the Olympic cauldron will be lit. To get you in the mood for the climax of tonight’s ceremony my chronicle of the Olympics continues with the history of lgbt participation in the torch relay. London
A torch relay never happened at the ancient Olympics. But there were torch relays in other parts of Ancient Greece. Almost a year ago, when I started my blog, I told you about the Great Panathenaean Games, what I have nicknamed the “Gayest Games in Ancient Greece”. Like today, one of the most important and popular events was the torch relay and you can read about it here.
The modern torch relay was created for the 1936 Berlin Olympics. Since then many thousands of people have carried the torch. It will be impossible to identify all the lgbt torch-bearers, though I have listed in chronological order below those I have found. If anyone knows of any more I’d be very interested to hear from you.
Some of the torch-bearers are famous lgbt Olympians while others have worked hard to promote diversity in sport and the community. In the following list I give the Olympic year and venue first, then the name of the torch-bearer and a little biodata, and lastly the location and date of their part in the relay.
Vicky Galindo, Olympic silver medallist 2008 (
softball); location and full date unknown. USA
Daniel Kowalski, Olympic gold medallist (
swimming); Australia , 5 June 2004. Melbourne, Australia
John Caldera, San Francisco Veteran Affairs Commission member, US Navy veteran, the first Mr International Bear 1992;
, 9 April 2008. San Francisco
Helen Zia, former Executive editor of “Ms” magazine, journalist, advocate of same-sex marriage;
, 9 April 2008. San Francisco
Brian Orser, Olympic silver medallist (
figure skating); Canada , 17 December 2009. Pickering, Ontario
Mark Tewksbury, Olympic gold medallist (
swimming); Taber, British Colombia, 17 January 2010. USA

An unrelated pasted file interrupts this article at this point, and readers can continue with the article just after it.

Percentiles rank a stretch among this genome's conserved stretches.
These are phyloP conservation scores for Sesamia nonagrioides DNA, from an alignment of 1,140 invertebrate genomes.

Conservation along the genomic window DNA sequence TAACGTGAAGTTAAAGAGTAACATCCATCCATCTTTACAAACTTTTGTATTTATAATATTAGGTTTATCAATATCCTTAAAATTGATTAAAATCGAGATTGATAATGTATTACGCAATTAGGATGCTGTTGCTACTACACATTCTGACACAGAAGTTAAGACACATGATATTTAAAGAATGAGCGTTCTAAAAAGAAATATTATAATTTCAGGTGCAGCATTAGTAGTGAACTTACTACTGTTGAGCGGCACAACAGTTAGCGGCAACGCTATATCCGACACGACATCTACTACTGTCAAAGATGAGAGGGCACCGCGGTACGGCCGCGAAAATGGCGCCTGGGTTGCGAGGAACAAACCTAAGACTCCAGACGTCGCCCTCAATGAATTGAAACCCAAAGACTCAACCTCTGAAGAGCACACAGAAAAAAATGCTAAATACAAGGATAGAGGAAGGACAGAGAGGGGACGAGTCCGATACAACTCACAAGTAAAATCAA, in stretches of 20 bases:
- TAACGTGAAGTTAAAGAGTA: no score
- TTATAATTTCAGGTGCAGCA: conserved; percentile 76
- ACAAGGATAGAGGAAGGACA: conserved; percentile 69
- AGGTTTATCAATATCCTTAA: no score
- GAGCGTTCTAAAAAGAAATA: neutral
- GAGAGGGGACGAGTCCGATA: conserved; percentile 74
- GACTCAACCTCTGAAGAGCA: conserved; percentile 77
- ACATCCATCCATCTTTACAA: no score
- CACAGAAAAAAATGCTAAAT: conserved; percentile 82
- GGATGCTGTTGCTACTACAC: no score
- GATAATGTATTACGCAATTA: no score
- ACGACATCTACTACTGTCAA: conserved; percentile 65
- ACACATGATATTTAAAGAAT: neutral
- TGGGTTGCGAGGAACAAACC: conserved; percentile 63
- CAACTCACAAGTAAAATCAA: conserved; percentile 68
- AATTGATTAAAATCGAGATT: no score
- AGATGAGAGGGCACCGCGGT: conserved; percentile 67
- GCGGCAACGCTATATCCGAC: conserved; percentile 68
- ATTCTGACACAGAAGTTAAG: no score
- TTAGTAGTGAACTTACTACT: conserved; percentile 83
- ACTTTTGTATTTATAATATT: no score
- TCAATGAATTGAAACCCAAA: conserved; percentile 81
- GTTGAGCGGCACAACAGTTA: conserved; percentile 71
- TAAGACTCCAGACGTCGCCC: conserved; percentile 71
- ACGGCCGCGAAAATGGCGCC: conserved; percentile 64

Andy Stonehill-Brooks, founder of Support U, a charity created to build a network of lgbt support centres nationwide; Combe Martin, Devon, 21 May.
Vincent Jackson, charity fundraiser;
, 25 May. Cardiff
Tara Mifflin, youth leader volunteer with Stonewall in their campaign to tackle homophobic bullying; Y Felinheli, Wales, 28 May.
Colin Renshaw, volunteer support worker in the lgbt community, and Manchester Pride and the 2002 Commonwealth Games;
Bolton, Lancashire, 31 May.
Kevin Bartlett, amateur rugby coach, former recording artist (as Kevin Marques), 1990 Vancouver Gay Games gold medallist (
athletics); UK , 3 June. Ballycastle, Northern Ireland
Heather Davidson, student, Cerebral Palsy sufferer, volunteer with lgbt support groups in
; Trafford, Manchester Lancashire, 24 June.
Trevor Burchick, MBE, founder of the Pride Games, Manchester, representative on the Gay and Lesbian International Sports Association; Stockport, Lancashire, 24 June.
Lorna McArdle, volunteer and past Chair of Reading Pride, member of local marching band;
, Reading Berkshire, 10 July.
Jason Saw, head of MINDOUT, a charity founded to tackle mental illness in the lgbt community;
, 16 July. Arundel, Sussex
Gideon Meade, founder of the Brighton Lesbian and Gay Sports Society;
, 16 July. Brighton, Sussex
Colin Bentley, nursing assistant on an HIV ward, charity marathon runner;
, 17 July. Brighton, Sussex
Gavin Owen, charity marathon runner, volunteer with Brighton Pride and London Pride;
, 17 July. Eastbourne, Sussex
John Amaechi, OBE, former NBA basketball star, member of the London 2012 Diversity and Inclusion Group; campaigner for lgbt rights in sport;
, Greenwich , 21 July. London
Tim Sullivan, Chairman of Kings Cross Steelers, the world’s first gay rugby club; Haringey,
, 22 July. London
Mark Healey, founder of 17-24-30, a campaign set up to mark the anniversary of the London Nail Bomb attacks of 1999, founder of the Vigil Against Hate Crime; Lewisham, London, 23 July.
Chris Basiurski, Chair of the Gay Football Supporter’s Network, member of the Diversity Panel of the Football Association; Hammersmith, London, 26 July.
After the torch relay comes the lighting of the cauldron, not unlike the ceremonial lighting of the sacrificial fire on the Acropolis at the Great Panathenaean Games. My research has yet to identify any lgbt cauldron-lighter, and the chance of it happening tonight is zero (not unlike the Paralympic Games – Lee Pearson?)
But I actually have a connection to this year’s Olympic cauldron, which makes me really proud. The cauldron was designed and built by Heatherwick Studios in
. One of the freelance model makers they employed recently was my old friend Mark. London
So I’ll be watching the ceremony very closely tonight and making notes for a post next month about the various opening and closing ceremonies.
Before then, I’ll bring you some of the lgbt involvement in the
games from its original bid up to the opening ceremony. London
For all official information on the Olympics go to www.london2012.com